At a call center in Andover, Kansas, just outside Wichita, the day's top telemarketer earns the title of Queen (or less often, King) for the Day. The royal rep wins a crown of gold cardboard and red velvety cloth, and a throne — a black, high-backed executive-style chair. "It's real comfy," attests honey-voiced Angela Nelson. Thanks to her 86 renewals of Retail Traffic Magazine the day before, she's CCI Telemarketing's reigning monarch.
After many, many calls from telemarketers over the years, I'm actually calling them. The National Do Not Call Registry, which takes effect October 1, represents an unprecedented outcry against telemarketing, and I want to know what it feels like to be demonized on a regular basis. "Sometimes you want to yell back, but you can't," says Nelson, 30, a soon-to-be-single mother of three who started her job in March. "So we vent with each other."
Monica Harp, another CCI rep, is 22 and engaged, with a 5-year-old daughter and a second baby on the way. She needs the job (CCI pays up to around $9 an hour), and says that she loves meeting people over the phone (as many as 70 an hour). But she understands the contempt for telemarketers. The long-distance company where she used to work wouldn't let her end a call with fewer than five rejections. At home, Harp gets calls, too. "If I'm not interested, I tell them, 'I know you're just doing your job, but don't call again,' " she says.
Such is the sorry state of the industry: Even telemarketers hang up on telemarketers.
U.S. telemarketers place 70 million calls a day, according to the Direct Marketing Association. That's like calling a quarter of all Americans. No wonder folks entered more than 30 million phone numbers into the registry in the first five weeks that they could. "This is as massive a signal as consumers could send to the marketplace," says Clarke Caywood, associate professor of integrated marketing communications at Northwestern University.
At issue is something greater than uninvited callers pitching car insurance or, ahem, magazines (yes, Fast Company uses telemarketers). This is just the latest evidence of our increasing resistance to marketing. Witness the cult following for TiVo, which miraculously offers TV without ads, or the furor on the Web over pop-up ads and spam. By some estimates, the average American is bombarded with a few thousand marketing messages a day. "Maybe overmarketing is our genetic flaw," suggests Caywood.
But the solution isn't just about marketing less. It's about marketing smarter. Rather than badgering customers into a quick transaction, companies should be thinking long term. Over time, they'd get to know what customers truly need as well as when and how they want information. "It's time to get back to understanding your customers," says Bill Blundon, chief marketing officer of Extraprise, a consulting firm in Boston. "When I get a call from American Express, I always listen to what they have to say. I have a 23-year relationship with them."
Consumers want to call the shots — or at least exert more control over their dialogue with marketers. "I predict there will be some mechanism by which consumers are able to list the acceptable modes of communication and the time of day when it's okay for certain companies to contact them," says Keith Dawson, editorial director of Call Center Magazine. "Maybe consumers will have incentives to allow marketing to happen to them, some sort of discount."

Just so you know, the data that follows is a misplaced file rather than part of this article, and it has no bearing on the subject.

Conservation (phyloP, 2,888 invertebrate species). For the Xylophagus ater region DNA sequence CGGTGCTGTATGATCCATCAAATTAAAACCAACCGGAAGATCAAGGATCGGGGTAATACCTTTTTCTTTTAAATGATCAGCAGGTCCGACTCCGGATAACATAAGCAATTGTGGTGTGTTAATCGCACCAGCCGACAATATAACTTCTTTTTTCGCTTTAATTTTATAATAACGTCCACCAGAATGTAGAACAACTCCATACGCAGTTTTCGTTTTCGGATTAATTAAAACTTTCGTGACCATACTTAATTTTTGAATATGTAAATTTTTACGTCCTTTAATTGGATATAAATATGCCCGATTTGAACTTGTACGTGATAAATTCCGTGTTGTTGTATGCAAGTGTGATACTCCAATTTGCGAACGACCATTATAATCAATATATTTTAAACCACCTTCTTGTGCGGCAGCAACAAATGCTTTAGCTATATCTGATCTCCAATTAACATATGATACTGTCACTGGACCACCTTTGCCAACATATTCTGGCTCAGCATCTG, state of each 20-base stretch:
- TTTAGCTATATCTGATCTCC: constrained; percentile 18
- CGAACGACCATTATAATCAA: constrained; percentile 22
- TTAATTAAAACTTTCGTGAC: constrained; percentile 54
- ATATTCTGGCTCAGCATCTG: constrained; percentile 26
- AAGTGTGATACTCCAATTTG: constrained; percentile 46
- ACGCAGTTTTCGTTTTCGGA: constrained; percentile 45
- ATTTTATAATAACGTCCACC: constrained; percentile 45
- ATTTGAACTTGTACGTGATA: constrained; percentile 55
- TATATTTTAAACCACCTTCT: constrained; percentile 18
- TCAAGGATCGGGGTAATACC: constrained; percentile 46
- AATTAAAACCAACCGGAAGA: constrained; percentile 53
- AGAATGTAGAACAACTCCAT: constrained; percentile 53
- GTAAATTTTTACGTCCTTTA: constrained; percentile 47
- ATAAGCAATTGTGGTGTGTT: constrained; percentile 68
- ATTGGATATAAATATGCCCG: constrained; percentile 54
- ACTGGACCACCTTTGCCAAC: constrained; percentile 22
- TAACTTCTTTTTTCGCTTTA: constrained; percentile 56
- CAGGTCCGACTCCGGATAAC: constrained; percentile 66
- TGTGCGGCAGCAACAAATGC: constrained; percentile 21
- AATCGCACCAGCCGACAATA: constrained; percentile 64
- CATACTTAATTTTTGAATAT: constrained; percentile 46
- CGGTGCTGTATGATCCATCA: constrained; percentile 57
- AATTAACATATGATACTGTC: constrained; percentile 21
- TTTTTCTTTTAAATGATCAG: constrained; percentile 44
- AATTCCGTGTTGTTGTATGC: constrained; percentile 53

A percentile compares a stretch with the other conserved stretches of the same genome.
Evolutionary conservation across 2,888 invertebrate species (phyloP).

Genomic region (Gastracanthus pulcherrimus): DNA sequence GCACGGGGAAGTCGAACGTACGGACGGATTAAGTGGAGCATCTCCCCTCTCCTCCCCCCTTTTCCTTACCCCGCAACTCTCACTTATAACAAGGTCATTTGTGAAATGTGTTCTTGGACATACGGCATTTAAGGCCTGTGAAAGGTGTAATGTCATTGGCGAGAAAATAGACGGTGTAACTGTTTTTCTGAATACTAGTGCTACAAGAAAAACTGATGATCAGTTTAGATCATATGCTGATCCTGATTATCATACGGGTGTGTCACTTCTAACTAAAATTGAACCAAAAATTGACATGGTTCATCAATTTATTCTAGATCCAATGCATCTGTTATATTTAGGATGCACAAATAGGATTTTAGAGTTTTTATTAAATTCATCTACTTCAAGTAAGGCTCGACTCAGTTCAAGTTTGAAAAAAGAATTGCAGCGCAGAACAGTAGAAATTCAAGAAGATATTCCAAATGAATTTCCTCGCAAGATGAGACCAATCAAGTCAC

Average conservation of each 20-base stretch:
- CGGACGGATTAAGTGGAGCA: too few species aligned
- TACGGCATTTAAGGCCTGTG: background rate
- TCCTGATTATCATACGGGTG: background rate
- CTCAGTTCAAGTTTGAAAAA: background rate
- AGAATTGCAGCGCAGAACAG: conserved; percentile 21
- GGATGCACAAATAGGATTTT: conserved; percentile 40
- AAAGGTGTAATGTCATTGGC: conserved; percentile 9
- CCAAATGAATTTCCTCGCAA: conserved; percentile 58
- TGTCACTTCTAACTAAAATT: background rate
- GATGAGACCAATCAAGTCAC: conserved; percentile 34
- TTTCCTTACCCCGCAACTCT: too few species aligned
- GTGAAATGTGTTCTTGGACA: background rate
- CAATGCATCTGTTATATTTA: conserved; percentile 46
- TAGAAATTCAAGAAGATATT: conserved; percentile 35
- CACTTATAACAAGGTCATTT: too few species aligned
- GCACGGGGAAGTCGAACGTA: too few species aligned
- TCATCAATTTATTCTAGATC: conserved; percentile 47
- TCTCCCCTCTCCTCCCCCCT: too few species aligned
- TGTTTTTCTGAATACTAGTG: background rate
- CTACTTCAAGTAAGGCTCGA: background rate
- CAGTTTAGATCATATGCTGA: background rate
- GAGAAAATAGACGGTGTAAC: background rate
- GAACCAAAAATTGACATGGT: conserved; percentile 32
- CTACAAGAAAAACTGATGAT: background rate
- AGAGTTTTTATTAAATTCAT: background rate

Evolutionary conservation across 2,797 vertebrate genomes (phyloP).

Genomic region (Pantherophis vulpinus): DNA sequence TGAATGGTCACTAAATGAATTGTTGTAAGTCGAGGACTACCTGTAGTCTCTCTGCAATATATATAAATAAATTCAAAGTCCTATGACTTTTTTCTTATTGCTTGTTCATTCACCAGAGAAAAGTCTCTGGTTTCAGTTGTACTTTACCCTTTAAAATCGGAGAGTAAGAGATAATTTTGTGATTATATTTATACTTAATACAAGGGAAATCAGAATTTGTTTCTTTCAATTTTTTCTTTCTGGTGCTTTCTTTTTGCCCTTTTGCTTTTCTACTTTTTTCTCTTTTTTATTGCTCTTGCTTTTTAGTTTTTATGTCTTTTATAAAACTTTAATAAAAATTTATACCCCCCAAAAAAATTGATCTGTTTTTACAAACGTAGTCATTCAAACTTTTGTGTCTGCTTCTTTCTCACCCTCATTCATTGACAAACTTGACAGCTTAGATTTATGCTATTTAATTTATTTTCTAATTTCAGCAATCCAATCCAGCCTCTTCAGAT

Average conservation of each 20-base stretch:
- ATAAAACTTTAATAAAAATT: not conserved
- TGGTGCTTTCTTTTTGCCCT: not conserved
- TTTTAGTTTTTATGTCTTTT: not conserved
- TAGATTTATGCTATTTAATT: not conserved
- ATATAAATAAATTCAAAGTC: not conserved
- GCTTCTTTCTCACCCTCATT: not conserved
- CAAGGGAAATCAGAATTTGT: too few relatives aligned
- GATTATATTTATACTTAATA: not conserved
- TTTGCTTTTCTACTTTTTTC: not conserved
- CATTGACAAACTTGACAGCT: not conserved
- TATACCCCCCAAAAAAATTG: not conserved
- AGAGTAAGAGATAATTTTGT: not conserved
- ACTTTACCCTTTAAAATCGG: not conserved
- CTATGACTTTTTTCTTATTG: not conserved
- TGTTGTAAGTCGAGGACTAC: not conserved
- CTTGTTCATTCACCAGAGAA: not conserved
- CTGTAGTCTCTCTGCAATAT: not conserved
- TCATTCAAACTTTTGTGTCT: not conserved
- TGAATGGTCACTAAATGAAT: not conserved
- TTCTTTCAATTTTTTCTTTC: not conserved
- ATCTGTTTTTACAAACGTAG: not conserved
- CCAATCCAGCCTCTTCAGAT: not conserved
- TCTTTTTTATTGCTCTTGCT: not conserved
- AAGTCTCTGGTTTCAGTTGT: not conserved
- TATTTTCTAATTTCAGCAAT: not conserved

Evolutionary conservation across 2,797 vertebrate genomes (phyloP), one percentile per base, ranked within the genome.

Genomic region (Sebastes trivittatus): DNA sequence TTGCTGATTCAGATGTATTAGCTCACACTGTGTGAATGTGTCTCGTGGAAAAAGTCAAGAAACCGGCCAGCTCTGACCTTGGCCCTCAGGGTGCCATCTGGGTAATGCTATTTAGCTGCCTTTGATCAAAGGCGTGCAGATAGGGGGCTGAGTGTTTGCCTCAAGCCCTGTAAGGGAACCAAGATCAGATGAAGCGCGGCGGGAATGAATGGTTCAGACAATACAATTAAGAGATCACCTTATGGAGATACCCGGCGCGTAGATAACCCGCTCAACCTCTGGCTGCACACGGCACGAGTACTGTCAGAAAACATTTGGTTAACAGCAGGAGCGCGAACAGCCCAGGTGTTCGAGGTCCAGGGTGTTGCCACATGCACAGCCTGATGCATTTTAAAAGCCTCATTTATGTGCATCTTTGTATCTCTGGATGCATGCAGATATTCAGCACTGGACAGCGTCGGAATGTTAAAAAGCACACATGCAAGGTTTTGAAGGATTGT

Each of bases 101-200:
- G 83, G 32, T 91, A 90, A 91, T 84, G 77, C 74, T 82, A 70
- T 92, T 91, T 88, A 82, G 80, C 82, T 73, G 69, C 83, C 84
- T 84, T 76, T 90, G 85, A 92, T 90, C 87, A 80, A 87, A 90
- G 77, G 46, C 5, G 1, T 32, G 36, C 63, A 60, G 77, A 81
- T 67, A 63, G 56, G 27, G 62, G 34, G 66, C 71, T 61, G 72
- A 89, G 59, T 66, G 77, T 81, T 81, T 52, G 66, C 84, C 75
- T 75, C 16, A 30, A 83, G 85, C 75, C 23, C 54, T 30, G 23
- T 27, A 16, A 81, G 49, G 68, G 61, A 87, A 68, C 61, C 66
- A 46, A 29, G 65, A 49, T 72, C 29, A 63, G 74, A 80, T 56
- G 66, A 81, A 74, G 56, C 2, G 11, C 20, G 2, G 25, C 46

It's too early to say if the registry will be a defining moment or a missed opportunity. But one thing's for sure: The phone's gonna keep ringing. The Do Not Call Act of 2003 exempts charities, companies that consumers have done business with in the past 18 months, pollsters, and politicians. Yes, the same politicians who passed the law will no doubt be calling as soon as next year's election heats up.
I don't know. Once you've talked with a telemarketer or two, and learned their last names and the fact that they're single mothers without college degrees, you can't help but worry that maybe the Direct Marketing Association is right. It estimates that 25% to 50% of the 4 million American jobs in outbound telemarketing are at risk because of the new law.
And then, just as you're feeling a wisp of empathy, the phone rings. Mine did just a few paragraphs ago: "Hi, this is Samantha with Vacation Advantages. . . ."
And I remember exactly why I signed up for the do-not-call list back in July. Exactly.
Sidebar: This Is His Calling
Tom Mabe no longer considers telemarketing calls a waste of time. They're grist for his comedy. Since Mabe, a jingle writer and music composer in Louisville, Kentucky, started recording actual calls on a $37 answering machine, he has signed a record deal and sold more than 150,000 CD copies. For his latest — aptly titled, A Wake-Up Call for Telemarketers — Mabe attended a convention of telemarketers and dialed attendees in their hotel rooms. Here is an excerpt.
"Hi, this is Tom Mabe calling from IG&A long-distance services. How you doing this evening, sir?"
"Sir, do you ever find yourself awake at night worrying about your long-distance phone bill?"
"Dude, it's after three o'clock in the morning."
"Sir, I'm sorry, I would never call you this late. We must be in a different time zone. It's only, like, 2:15 here. Let me make it up to you. What if I told you I could save you up to $5 a year on your phone bill?"
Even with the Do Not Call Registry, Mabe doesn't fear running out of material. Not with reverse telemarketing on the rise. "That's where you call customer support to complain that you can't send email," he explains. "And though the guy can't help you, he makes a pitch: 'As an AOL member, you're eligible for Sprint long distance.' What's next? You call 911 during a break-in and the dispatcher says, 'I'd like to tell you about an ADT alarm system'?"
A version of this article appeared in the October 2003 issue of Fast Company magazine.